Adding Business Expertise to Sales Forecasts

SkuBrain now lets you explore and tweak your sales forecasts. Once SkuBrain has built a baseline statistical forecast for the products you sell, you can dig into the data and make any adjustments, using the smarts that SkuBrain doesn’t have (like knowledge about when stock-outs occurred or maybe promotions you have planned).

Forecast explorer

The new forecast table, below the chart, shows raw data for the baseline statistical forecast generated by SkuBrain and lets you manage any manual adjustments. By default, to keep things clean and simple, that’s all that will be displayed in this panel but if you’re passionate about statistics (who isn’t right?) then you can get more detail by flipping the nerd nerd icon switch at the top right of the page. This will reveal some extra detail such as the statistical model that was used to generate the forecast and the 80th and 95th percentile confidence intervals, if these are available.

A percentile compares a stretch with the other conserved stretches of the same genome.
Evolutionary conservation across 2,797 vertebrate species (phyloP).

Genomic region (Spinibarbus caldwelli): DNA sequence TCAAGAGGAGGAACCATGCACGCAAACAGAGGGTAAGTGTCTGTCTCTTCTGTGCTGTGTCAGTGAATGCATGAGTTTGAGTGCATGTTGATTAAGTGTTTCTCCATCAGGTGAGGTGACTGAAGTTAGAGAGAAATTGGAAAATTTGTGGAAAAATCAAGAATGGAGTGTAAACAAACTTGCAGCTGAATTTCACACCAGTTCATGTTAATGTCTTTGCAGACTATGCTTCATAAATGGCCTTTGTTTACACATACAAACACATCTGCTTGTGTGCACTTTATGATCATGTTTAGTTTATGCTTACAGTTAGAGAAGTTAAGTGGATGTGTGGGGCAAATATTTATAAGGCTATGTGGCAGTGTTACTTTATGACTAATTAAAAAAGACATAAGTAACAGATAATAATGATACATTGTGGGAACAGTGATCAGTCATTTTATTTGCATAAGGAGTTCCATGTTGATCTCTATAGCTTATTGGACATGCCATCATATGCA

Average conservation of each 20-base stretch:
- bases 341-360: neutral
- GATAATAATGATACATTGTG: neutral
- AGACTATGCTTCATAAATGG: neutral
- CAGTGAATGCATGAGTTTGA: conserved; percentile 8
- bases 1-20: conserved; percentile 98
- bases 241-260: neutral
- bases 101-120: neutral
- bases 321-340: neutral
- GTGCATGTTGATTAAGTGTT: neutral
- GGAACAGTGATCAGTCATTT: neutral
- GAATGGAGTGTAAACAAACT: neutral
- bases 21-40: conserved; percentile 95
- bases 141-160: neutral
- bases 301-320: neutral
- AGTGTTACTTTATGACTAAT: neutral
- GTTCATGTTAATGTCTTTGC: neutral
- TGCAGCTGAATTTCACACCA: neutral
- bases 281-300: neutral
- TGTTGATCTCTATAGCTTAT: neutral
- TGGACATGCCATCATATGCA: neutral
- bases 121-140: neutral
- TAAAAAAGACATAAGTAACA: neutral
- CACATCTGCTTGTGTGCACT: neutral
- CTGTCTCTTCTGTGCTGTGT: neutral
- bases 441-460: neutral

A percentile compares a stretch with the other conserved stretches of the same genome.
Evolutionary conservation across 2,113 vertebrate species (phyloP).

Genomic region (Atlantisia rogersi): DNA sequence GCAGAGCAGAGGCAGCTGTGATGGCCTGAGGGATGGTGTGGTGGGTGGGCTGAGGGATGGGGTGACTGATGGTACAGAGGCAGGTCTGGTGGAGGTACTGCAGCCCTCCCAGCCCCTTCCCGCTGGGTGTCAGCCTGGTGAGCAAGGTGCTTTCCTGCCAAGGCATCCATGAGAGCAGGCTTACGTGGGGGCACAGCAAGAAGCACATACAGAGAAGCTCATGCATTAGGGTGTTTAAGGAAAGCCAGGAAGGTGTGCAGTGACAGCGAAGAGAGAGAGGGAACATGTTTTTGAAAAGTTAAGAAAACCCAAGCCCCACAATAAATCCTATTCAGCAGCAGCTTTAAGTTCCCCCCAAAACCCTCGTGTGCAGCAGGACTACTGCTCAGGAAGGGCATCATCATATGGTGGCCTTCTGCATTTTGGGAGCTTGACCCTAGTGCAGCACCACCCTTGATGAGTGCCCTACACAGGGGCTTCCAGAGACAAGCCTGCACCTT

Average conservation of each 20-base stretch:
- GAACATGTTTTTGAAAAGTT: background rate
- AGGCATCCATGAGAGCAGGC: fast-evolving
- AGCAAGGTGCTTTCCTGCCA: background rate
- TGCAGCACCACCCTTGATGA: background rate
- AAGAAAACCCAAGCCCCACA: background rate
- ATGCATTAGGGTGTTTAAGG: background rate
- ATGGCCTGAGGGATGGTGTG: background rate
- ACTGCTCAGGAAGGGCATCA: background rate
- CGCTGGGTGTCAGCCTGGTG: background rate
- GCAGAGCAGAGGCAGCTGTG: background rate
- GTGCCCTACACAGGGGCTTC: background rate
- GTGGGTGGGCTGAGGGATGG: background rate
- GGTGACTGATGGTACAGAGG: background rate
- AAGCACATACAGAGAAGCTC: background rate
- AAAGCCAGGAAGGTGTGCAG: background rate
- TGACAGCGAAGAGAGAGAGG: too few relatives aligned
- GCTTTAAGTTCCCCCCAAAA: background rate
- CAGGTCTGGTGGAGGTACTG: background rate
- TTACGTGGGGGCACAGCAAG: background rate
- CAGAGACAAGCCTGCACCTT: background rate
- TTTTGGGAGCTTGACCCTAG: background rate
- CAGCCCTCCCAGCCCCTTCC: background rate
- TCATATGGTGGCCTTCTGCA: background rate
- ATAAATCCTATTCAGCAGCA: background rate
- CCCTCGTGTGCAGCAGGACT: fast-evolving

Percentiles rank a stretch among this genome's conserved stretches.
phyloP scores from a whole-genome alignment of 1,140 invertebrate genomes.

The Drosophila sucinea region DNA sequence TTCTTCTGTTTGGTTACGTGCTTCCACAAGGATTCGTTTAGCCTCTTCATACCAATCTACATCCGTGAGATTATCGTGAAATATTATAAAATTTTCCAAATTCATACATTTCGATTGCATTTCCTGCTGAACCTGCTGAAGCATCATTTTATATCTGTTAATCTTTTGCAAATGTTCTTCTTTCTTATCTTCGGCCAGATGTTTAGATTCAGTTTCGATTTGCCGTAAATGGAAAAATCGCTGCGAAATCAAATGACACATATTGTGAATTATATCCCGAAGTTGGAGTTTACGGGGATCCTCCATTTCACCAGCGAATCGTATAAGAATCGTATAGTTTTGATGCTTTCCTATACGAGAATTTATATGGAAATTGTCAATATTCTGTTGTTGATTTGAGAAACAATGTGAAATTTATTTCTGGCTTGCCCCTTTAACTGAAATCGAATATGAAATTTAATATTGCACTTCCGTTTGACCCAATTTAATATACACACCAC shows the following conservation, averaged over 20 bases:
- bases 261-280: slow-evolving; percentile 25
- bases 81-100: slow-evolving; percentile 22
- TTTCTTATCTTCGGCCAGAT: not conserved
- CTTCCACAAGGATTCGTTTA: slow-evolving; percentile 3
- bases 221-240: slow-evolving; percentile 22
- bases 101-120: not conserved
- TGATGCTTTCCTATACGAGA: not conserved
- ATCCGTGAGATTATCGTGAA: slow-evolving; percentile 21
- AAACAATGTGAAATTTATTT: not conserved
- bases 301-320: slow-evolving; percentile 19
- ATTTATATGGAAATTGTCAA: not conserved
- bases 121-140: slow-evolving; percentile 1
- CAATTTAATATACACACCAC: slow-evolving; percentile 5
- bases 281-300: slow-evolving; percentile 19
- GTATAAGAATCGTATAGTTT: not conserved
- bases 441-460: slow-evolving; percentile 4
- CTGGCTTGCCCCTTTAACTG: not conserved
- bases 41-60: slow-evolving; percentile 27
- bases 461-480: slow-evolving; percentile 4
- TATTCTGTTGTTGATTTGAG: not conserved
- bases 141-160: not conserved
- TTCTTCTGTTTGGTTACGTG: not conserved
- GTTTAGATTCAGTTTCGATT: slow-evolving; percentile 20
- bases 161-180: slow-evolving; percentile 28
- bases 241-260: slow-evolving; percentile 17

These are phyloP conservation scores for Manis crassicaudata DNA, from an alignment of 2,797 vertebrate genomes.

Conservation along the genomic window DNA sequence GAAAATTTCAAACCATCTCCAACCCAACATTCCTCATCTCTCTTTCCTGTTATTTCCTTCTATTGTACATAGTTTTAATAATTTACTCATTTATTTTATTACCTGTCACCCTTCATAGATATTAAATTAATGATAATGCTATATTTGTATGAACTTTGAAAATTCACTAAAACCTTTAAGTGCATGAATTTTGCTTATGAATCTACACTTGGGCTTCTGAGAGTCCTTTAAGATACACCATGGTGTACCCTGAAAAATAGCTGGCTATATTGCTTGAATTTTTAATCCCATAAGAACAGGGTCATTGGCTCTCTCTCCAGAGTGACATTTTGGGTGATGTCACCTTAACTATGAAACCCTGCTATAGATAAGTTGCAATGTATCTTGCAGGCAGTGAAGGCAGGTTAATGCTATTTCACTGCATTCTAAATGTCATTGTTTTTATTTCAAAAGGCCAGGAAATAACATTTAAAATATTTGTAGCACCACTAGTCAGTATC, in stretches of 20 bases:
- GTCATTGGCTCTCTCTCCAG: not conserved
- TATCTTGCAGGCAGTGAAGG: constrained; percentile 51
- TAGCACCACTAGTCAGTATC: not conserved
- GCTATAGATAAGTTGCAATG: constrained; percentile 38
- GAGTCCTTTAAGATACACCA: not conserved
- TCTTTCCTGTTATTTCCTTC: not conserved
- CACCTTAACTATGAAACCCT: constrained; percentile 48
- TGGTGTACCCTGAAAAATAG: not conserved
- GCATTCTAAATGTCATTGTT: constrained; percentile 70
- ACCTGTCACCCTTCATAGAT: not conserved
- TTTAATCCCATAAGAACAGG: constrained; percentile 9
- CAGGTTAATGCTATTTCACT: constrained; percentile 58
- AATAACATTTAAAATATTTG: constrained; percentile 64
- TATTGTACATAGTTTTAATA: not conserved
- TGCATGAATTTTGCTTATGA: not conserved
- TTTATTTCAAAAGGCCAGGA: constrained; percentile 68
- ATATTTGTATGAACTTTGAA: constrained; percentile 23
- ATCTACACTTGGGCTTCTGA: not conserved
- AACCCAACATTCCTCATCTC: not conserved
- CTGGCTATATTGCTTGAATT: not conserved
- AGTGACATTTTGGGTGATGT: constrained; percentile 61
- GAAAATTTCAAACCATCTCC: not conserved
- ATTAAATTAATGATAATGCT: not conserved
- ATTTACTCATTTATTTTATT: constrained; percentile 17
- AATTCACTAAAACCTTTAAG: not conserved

Forecast model with prediction intervals

If looking is fine but you really want to touch then click on the Adjust button underneath the forecast data to pop open the Adjust forecast dialog. In addition to letting you punch in new forecasts manually, here you can run some basic formulas in order to easily calculate adjusted forecast figures for one or more sales periods. The formulas allow you to apply percentage increases to the baseline forecasts, fixed/additive increases or simply to set the forecasts for a bunch of periods to an explicit value.

Forecast adjustment

Last, but not least, you can view the adjustment history for any node in the forecasting hierarchy to see what changes were made when and by who, including specific details of how things looked before and after each change (and yes, rolling back changes is in the works so this will be available shortly).

Forecast adjustment history


It’s worth mentioning that adjustments you make will affect multiple forecasts. So, for example, if you increase the forecast for November for a particular SKU by, say, 10 units, that change will be bubbled up to all of the parent nodes for that SKU in your forecast hierarchy. Implicitly then, the root level forecast (the one labelled All sales in the forecast hierarchy tree) will also be increase by 10 units in November.

Similarly, any adjustments made to forecasts at the root level will be disaggregated down to lower levels of the hierarchy as appropriate. SkuBrain takes care of the heavy lifting though, so you don’t have to worry about the details.

Anyway, that’s it for this week – enjoy!